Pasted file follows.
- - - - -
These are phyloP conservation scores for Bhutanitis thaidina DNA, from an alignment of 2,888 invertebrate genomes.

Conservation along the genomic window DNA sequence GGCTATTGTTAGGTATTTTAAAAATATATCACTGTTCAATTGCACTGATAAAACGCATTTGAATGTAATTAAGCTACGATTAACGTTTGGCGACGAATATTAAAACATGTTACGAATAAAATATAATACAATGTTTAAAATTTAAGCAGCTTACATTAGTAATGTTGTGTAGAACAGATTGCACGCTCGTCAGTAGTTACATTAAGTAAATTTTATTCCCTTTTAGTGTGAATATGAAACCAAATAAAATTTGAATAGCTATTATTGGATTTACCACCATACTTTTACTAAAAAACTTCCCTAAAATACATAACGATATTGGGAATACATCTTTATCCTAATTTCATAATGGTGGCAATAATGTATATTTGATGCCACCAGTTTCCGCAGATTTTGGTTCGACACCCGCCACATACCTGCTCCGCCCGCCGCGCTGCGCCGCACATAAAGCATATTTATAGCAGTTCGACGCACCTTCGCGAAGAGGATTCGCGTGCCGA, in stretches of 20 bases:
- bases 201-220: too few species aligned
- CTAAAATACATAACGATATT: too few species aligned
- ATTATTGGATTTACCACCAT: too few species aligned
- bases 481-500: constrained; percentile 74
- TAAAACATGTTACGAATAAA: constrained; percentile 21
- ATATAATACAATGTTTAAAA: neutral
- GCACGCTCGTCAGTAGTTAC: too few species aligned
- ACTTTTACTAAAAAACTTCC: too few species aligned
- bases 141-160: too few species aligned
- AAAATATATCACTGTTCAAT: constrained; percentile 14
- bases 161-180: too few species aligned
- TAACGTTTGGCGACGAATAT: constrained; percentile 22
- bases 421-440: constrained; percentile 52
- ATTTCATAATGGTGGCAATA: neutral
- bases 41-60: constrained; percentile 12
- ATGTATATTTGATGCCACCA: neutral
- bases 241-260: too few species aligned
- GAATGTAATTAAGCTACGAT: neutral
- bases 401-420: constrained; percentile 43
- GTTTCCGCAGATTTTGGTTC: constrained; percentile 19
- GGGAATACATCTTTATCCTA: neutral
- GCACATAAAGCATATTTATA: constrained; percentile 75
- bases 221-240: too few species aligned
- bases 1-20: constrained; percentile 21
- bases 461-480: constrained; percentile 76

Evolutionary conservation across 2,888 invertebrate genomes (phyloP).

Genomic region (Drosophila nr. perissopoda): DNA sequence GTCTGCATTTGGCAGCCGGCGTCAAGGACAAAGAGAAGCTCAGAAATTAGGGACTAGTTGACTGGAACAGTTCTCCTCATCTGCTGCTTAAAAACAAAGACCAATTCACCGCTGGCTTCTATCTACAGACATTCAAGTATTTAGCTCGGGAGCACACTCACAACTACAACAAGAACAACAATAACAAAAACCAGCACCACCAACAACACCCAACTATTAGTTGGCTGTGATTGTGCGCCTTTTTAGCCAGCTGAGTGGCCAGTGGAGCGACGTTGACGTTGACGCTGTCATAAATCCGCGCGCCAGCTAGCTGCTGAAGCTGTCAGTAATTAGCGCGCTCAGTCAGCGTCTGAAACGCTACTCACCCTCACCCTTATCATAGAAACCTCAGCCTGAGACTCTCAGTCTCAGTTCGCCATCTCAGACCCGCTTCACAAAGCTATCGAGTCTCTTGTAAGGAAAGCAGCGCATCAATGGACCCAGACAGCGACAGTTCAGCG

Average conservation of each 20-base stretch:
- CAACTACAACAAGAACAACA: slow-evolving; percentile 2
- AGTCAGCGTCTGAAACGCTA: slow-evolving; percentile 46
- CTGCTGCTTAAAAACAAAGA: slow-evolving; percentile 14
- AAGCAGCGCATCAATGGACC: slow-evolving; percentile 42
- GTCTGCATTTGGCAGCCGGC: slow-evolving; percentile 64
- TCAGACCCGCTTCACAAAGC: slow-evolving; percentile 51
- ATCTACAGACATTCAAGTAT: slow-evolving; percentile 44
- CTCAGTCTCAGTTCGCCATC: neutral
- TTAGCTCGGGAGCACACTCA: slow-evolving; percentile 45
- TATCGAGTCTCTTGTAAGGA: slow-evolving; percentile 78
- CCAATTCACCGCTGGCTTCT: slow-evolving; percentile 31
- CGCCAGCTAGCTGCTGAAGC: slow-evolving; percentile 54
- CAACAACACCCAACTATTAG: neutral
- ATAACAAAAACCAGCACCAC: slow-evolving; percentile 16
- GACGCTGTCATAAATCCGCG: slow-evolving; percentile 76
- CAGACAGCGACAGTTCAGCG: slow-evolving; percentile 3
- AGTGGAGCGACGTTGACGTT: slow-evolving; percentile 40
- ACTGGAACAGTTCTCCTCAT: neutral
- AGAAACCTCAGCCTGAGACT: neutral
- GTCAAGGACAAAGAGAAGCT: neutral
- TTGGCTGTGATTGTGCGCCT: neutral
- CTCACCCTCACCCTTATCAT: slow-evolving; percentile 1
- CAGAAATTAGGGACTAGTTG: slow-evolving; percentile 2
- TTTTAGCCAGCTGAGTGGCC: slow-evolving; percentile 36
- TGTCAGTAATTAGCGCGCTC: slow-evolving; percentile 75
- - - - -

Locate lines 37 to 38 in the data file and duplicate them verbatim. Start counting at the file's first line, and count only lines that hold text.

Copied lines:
- ATCTACAGACATTCAAGTAT: slow-evolving; percentile 44
- CTCAGTCTCAGTTCGCCATC: neutral